Perhaps you’ve read it? A story of treachery and redemption that unfolds at the end of the Book of Genesis (chapters 37, 39 – 50.) Jacob’s son Joseph is sold to traders by his brothers and winds up in Egypt as a slave. Through God’s providence, Joseph is promoted to ruler second only to Pharaoh. During a devastating Near East famine, Joseph is instrumental in feeding the civilizations in and around Egypt at the time. Providentially, one of those civilizations, in embryonic form, consisted of his brothers. Joseph, humbled by his God and Savior, offers mercy to them:
But Joseph said to them, “Do not fear, for am I in the place of God? As for you, you meant evil against me, but God meant it for good, to bring it about that many people should be kept alive, as they are today. So do not fear; I will provide for you and your little ones.” Thus he comforted them and spoke kindly to them. Genesis 50:19-21 English Standard Version (ESV)
The reformation preacher and teacher, John Calvin draws out three points from the passage. First, Calvin cautions us to follow Joseph’s example by restraining our passions in light of God’s providence in and through our circumstances:
Am I in the place of God? …Joseph considers the design of divine providence [and] restrains his feelings as with a bridle, lest they should carry him to excess…When, therefore, the desire of revenge urges us, let all our feelings be subjected to the same authority. […If we let] this thought take full possession of our minds, there is no ardor, however furious, which it will not suffice to mitigate.
It is to our advantage to deal with men of moderation, who set God before them as their leader, and who not only submit to His will, but also cheerfully obey Him. For if anyone is impotently carried away by the lust of the flesh, we must fear a thousand deaths from him, unless God should forcibly break his fury.
Calvin explains that, under God’s sovereignty, the brothers were fully guilty of their evil deeds and Joseph owed all honor to God for his good deeds.
You thought evil against me. …The selling of Joseph was a crime detestable for its cruelty and [faithlessness]; yet he was not sold except by the decree of heaven.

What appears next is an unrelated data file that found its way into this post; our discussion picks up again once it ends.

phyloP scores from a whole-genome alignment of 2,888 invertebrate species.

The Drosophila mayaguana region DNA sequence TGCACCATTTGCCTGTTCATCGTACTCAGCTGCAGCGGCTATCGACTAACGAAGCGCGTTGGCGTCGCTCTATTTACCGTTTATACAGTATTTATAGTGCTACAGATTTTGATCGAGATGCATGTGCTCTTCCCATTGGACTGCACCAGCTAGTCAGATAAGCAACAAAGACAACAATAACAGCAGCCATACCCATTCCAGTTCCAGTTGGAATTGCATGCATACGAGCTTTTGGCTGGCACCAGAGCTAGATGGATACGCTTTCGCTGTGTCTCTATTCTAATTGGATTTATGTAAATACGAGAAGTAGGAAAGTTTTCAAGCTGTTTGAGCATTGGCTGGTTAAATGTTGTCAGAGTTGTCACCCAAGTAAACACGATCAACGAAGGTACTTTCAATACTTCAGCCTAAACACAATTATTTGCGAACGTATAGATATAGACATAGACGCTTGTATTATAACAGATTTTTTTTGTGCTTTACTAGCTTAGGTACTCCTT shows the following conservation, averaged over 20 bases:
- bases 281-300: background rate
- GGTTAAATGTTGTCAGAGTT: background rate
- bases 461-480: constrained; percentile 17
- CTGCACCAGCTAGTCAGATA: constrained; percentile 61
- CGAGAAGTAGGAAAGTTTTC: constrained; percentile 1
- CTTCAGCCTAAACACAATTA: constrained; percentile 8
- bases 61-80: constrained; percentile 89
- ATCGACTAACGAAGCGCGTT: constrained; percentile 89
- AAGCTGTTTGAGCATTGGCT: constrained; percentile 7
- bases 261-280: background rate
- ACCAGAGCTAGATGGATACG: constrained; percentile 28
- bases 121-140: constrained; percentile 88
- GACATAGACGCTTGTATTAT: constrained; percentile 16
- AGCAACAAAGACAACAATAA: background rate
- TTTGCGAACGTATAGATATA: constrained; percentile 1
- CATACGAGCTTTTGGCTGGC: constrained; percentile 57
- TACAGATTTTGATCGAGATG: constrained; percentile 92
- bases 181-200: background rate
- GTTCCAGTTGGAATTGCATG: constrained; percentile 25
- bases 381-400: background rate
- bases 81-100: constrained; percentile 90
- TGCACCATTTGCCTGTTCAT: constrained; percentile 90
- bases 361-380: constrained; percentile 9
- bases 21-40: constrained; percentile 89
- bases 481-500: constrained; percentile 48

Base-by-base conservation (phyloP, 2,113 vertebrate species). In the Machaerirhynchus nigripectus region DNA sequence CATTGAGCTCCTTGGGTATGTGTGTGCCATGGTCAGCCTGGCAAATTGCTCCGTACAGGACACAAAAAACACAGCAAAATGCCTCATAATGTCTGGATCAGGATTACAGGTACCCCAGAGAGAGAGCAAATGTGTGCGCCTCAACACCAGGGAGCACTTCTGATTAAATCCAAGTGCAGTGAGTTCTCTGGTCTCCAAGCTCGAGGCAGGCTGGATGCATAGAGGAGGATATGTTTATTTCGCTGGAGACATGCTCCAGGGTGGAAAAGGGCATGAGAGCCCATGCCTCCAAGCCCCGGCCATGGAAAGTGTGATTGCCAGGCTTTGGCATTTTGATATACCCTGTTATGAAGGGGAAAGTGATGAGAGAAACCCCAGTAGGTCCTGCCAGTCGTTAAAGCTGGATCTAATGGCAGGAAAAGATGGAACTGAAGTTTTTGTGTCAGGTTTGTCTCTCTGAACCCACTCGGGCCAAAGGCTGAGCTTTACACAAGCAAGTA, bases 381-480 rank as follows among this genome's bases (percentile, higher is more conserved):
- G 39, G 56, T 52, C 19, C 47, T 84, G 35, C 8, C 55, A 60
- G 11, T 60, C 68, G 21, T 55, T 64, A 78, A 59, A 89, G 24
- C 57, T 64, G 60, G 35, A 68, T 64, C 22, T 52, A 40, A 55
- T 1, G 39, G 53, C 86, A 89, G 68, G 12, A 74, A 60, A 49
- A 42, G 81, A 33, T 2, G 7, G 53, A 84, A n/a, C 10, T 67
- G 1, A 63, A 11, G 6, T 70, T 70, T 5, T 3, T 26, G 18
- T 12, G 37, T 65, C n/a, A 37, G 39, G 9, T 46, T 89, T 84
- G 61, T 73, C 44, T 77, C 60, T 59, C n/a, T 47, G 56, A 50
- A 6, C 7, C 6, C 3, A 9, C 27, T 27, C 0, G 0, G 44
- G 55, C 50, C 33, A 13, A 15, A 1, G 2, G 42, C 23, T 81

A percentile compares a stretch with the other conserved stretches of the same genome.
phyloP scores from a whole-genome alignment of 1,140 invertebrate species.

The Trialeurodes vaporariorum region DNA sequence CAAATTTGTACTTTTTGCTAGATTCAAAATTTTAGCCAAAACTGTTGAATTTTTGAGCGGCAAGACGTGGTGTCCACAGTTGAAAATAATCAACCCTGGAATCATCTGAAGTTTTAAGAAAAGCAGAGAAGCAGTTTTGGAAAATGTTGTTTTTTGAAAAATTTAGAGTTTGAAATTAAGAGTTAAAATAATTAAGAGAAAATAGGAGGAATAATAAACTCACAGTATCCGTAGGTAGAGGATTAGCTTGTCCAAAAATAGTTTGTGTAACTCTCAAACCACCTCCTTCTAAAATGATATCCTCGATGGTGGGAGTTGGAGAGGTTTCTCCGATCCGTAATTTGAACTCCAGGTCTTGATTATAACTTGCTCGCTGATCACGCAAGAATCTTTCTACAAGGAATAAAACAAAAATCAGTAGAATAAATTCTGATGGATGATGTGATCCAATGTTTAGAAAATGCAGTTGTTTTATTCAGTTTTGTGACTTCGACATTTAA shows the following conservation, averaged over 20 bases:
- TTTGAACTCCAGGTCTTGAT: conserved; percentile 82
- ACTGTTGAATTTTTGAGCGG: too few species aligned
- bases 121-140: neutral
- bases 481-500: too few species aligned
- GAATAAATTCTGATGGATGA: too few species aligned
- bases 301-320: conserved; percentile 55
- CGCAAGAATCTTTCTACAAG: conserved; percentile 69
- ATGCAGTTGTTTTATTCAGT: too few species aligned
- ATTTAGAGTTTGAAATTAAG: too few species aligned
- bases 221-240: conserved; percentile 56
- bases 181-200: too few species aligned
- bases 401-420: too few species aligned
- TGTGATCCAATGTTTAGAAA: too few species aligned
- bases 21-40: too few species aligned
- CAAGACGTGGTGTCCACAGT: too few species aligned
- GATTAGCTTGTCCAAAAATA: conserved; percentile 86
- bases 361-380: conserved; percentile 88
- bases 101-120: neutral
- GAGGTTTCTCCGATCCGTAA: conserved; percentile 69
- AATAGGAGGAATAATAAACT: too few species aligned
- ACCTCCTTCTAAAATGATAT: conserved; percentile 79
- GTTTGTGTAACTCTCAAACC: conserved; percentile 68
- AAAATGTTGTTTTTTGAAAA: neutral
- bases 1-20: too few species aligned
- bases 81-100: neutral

…Nothing is done without [God’s] will; because He both governs the counsels of men ([swaying] their wills and [turning] their efforts at his pleasure) and regulates all events: but if men undertake anything right and just, He so actuates and moves them inwardly by his Spirit, that whatever is good in them, may justly be said to be received from Him.
But if Satan and ungodly men rage, He acts by their hands in such an inexpressible manner, that the wickedness of the deed belongs to them, and the blame of it is imputed to them. For they are not induced to sin, as the faithful are to act aright, by the impulse of the Spirit, but they are the authors of their own evil, and follow Satan as their leader.
And finally, true repentance and reconciliation are evidenced by kind acts toward the one or ones forgiven:
I will nourish you. It was a [mark] of a solid and unfeigned reconciliation, not only to abstain from malice and injury, but also to “overcome evil with good,” as Paul teaches (Romans 12:21.)
He who fails in his duty, when he possesses the power of giving help, and when the occasion demands his assistance, shows, by this [failure], that he is not forgetful of injury.
Therefore, we shall prove our minds to be free from malevolence, when we [do] kindness [to] those enemies by whom we have been ill-treated.
In light of God’s providence, let us then practice forgiveness and reconciliation by doing good to those who have trespassed against us that we’ve forgiven.
An image of Psalm 23 (KJV), frontispiece to the 1880 omnibus printing of The Sunday at Home: A Family Magazine for Sabbath Reading, [collected volume], London, Religious Tract Society, Public Domain in the United States